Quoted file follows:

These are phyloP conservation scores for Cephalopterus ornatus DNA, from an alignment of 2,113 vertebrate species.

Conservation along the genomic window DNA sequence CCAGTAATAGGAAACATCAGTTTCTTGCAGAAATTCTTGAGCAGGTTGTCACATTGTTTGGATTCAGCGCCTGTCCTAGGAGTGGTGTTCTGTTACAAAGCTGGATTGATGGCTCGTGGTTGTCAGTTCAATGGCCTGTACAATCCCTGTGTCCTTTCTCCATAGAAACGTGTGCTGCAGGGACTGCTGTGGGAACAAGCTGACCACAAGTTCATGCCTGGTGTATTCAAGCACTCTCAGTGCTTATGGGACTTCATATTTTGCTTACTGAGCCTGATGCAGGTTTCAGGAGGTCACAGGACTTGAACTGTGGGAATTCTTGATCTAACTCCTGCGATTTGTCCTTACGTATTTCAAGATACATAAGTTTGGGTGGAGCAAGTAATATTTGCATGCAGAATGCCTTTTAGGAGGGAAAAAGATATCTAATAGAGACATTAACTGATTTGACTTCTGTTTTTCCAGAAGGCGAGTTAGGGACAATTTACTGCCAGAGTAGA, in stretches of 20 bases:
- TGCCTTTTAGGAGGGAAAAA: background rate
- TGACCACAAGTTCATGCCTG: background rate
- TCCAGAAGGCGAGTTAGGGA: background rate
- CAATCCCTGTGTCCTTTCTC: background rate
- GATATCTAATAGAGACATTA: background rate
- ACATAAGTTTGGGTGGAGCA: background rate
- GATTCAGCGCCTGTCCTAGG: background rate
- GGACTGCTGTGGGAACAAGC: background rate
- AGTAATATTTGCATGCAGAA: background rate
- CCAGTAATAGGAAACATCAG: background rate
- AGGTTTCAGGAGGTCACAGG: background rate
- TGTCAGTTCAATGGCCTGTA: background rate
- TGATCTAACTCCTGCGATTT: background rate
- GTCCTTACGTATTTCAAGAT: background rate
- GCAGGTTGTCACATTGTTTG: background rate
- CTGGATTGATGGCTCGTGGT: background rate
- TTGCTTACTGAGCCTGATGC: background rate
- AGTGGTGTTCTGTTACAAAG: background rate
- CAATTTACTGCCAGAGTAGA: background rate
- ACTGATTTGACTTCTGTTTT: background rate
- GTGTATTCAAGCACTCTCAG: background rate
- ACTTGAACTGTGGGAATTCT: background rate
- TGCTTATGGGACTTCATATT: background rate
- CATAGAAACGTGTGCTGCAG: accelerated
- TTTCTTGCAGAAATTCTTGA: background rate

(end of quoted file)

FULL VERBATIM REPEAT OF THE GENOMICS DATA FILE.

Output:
These are phyloP conservation scores for Cephalopterus ornatus DNA, from an alignment of 2,113 vertebrate species.

Conservation along the genomic window DNA sequence CCAGTAATAGGAAACATCAGTTTCTTGCAGAAATTCTTGAGCAGGTTGTCACATTGTTTGGATTCAGCGCCTGTCCTAGGAGTGGTGTTCTGTTACAAAGCTGGATTGATGGCTCGTGGTTGTCAGTTCAATGGCCTGTACAATCCCTGTGTCCTTTCTCCATAGAAACGTGTGCTGCAGGGACTGCTGTGGGAACAAGCTGACCACAAGTTCATGCCTGGTGTATTCAAGCACTCTCAGTGCTTATGGGACTTCATATTTTGCTTACTGAGCCTGATGCAGGTTTCAGGAGGTCACAGGACTTGAACTGTGGGAATTCTTGATCTAACTCCTGCGATTTGTCCTTACGTATTTCAAGATACATAAGTTTGGGTGGAGCAAGTAATATTTGCATGCAGAATGCCTTTTAGGAGGGAAAAAGATATCTAATAGAGACATTAACTGATTTGACTTCTGTTTTTCCAGAAGGCGAGTTAGGGACAATTTACTGCCAGAGTAGA, in stretches of 20 bases:
- TGCCTTTTAGGAGGGAAAAA: background rate
- TGACCACAAGTTCATGCCTG: background rate
- TCCAGAAGGCGAGTTAGGGA: background rate
- CAATCCCTGTGTCCTTTCTC: background rate
- GATATCTAATAGAGACATTA: background rate
- ACATAAGTTTGGGTGGAGCA: background rate
- GATTCAGCGCCTGTCCTAGG: background rate
- GGACTGCTGTGGGAACAAGC: background rate
- AGTAATATTTGCATGCAGAA: background rate
- CCAGTAATAGGAAACATCAG: background rate
- AGGTTTCAGGAGGTCACAGG: background rate
- TGTCAGTTCAATGGCCTGTA: background rate
- TGATCTAACTCCTGCGATTT: background rate
- GTCCTTACGTATTTCAAGAT: background rate
- GCAGGTTGTCACATTGTTTG: background rate
- CTGGATTGATGGCTCGTGGT: background rate
- TTGCTTACTGAGCCTGATGC: background rate
- AGTGGTGTTCTGTTACAAAG: background rate
- CAATTTACTGCCAGAGTAGA: background rate
- ACTGATTTGACTTCTGTTTT: background rate
- GTGTATTCAAGCACTCTCAG: background rate
- ACTTGAACTGTGGGAATTCT: background rate
- TGCTTATGGGACTTCATATT: background rate
- CATAGAAACGTGTGCTGCAG: accelerated
- TTTCTTGCAGAAATTCTTGA: background rate